In support of this view, the Neo-Platonist philosopher Proclus in the 5th Century CE presented no less than eighteen proofs for the eternity of the world, largely resting on the divinity of its Creator. Less than a century later, the early Christian theologist John Philoponus systematically argued against every one of Proclus’ propositions.

In the Middle Ages, scholastic Christian, Muslim and Jewish philosophers started to argue against the widely-held early view that time and the universe as a whole is eternal, having realized that it militates against the idea of God as the all-powerful Creator of the universe, an important plank of thought in the Abrahamic religions. This became a particular focus of dispute in the 13th Century, when many of the works of Aristotle were rediscovered in Europe. Since that time, then, the general view of the Abrahamic religions is that the universe we live in is NOT eternal, but was created by God and will one day come to an end with the Apocalypse and the “end times” (or some version thereof), a doctrine known as temporal finitism.

Even in the Middle Ages, though, there were some dissenters. The Islamic philosopher and Aristotelian commentator Averroës supported and defended Aristotle’s view, arguing strongly against other Islamic philosophers of the time such as al-Ghazali, and Averroës had his supporters even among the Latin scholar of Europe. The influential Christian philosopher Thomas Aquinas argued against both the conservative theologians and the Averroists, claiming that neither the eternity nor the finite nature of the world could be proved by logical argument alone, and that the creation of the world must necessarily be an article of faith.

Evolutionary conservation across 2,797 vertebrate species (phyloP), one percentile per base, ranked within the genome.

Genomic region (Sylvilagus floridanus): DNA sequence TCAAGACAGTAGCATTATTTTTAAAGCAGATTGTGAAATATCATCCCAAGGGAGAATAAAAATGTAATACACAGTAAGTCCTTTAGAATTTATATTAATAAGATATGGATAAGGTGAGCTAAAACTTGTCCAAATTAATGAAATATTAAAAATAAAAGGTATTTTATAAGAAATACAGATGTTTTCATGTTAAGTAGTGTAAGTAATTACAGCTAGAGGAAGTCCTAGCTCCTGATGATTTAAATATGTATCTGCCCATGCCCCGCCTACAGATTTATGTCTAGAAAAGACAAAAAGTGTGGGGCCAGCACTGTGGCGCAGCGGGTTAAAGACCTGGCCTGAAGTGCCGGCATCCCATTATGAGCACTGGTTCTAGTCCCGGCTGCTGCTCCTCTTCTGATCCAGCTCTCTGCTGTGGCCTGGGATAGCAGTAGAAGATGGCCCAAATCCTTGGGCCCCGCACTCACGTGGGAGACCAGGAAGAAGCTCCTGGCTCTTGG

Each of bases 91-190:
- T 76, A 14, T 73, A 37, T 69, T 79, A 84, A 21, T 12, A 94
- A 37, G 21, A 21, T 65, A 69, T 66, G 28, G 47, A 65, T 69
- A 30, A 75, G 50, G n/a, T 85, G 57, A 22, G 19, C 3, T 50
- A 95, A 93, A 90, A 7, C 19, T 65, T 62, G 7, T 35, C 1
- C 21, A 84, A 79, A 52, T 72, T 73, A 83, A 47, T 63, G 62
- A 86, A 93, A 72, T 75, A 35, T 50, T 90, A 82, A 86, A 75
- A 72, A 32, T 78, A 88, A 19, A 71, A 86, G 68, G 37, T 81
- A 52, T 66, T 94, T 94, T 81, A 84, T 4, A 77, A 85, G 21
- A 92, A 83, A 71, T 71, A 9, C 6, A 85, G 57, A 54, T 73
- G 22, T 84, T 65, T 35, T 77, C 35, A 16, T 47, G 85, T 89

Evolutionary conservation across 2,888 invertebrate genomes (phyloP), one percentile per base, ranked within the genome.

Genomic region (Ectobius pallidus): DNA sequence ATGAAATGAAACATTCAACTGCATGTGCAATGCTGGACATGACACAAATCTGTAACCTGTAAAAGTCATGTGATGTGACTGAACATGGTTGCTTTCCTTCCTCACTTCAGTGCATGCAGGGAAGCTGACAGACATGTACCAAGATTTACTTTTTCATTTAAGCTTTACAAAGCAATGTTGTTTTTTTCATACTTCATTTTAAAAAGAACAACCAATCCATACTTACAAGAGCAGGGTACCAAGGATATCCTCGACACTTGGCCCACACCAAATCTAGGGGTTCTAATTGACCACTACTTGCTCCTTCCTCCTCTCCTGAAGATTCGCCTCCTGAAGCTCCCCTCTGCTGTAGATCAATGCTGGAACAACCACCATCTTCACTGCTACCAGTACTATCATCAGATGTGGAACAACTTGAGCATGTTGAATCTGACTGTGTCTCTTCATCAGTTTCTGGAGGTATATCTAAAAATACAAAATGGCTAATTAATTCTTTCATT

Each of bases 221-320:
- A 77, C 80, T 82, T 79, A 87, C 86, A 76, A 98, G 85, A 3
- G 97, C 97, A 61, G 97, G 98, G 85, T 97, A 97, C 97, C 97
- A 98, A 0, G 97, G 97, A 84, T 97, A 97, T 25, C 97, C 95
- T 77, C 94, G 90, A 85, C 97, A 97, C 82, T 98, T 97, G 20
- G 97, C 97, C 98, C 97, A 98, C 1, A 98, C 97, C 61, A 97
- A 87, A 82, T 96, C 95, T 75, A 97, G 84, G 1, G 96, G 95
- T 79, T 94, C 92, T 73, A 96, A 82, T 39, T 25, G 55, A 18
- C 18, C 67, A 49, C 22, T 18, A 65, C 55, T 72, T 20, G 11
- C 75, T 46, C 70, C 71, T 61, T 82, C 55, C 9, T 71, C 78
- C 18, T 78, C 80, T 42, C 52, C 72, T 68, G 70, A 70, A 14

But, if the universe itself is not eternal, from the Christian/Muslim/Jewish viewpoint, the God that created it IS eternal. In these and many other religions, the presiding God or gods are assumed to live forever, and much ink has been spilled in clarifying exactly how this occurs. Depending on the religion or the particular religious commentator, God may be considered to exist:

  • in eternity (i.e. an essentially timeless existence, where the categories of past, present and future just do not apply – such a God does not exist at any particular point in time and does not experience temporal succession), or